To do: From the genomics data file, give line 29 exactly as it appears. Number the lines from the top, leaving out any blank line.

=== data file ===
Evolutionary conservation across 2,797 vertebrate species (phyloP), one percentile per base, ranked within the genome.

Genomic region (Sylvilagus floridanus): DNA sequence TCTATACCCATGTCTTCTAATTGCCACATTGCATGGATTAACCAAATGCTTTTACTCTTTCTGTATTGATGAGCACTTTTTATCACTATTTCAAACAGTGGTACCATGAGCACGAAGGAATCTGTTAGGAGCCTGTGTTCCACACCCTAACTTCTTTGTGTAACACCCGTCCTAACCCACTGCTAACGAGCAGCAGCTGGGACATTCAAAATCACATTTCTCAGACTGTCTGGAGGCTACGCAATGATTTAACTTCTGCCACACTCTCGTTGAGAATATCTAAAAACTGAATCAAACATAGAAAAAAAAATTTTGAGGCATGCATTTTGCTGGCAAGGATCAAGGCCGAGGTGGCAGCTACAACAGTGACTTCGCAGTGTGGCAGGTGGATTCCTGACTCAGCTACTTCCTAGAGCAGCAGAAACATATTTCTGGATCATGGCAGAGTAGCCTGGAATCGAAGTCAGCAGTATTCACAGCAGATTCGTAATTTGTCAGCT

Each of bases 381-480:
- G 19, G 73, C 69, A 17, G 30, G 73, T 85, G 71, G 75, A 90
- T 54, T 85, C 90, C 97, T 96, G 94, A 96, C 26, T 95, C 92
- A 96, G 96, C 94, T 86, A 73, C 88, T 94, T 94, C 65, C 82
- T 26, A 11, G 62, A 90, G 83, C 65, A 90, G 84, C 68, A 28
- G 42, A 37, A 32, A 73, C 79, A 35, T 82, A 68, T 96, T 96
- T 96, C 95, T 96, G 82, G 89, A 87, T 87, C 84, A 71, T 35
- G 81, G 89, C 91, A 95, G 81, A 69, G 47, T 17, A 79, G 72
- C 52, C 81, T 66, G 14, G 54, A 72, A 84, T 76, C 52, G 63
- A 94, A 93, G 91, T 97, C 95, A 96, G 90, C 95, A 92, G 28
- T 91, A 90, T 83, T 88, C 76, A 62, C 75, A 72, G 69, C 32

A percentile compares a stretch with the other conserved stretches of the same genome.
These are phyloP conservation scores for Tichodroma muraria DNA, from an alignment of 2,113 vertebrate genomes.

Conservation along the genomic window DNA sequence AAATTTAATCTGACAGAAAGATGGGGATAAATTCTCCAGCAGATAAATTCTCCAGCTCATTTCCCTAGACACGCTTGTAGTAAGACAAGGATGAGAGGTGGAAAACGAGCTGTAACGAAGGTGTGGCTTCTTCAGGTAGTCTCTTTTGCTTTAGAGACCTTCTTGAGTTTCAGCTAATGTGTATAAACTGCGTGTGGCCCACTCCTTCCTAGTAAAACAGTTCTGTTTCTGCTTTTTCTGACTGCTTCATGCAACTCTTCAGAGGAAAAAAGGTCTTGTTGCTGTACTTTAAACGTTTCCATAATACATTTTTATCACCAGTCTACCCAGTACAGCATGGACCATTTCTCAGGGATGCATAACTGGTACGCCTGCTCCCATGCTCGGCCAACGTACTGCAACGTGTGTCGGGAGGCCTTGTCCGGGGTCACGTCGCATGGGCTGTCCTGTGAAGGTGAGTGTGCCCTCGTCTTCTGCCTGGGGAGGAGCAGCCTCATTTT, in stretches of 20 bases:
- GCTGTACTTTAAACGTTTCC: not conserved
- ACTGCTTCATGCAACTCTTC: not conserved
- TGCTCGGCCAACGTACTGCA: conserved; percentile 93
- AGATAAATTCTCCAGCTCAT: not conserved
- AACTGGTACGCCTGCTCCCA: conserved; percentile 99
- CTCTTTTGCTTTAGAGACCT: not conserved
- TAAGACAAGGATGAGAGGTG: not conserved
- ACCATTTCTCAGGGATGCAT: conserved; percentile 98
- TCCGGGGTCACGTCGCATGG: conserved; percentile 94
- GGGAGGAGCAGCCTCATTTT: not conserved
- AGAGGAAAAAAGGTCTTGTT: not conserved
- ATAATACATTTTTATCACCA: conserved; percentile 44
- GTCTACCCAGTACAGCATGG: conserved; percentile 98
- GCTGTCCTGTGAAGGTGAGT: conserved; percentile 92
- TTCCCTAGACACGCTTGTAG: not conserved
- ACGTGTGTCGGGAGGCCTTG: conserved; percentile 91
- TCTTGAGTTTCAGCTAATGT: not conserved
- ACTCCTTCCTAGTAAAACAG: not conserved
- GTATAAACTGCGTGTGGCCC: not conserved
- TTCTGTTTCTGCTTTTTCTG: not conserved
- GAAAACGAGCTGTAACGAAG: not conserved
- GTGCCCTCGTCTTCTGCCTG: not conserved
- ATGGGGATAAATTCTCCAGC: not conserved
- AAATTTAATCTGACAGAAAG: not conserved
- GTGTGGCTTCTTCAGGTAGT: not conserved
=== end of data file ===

- GTCTACCCAGTACAGCATGG: conserved; percentile 98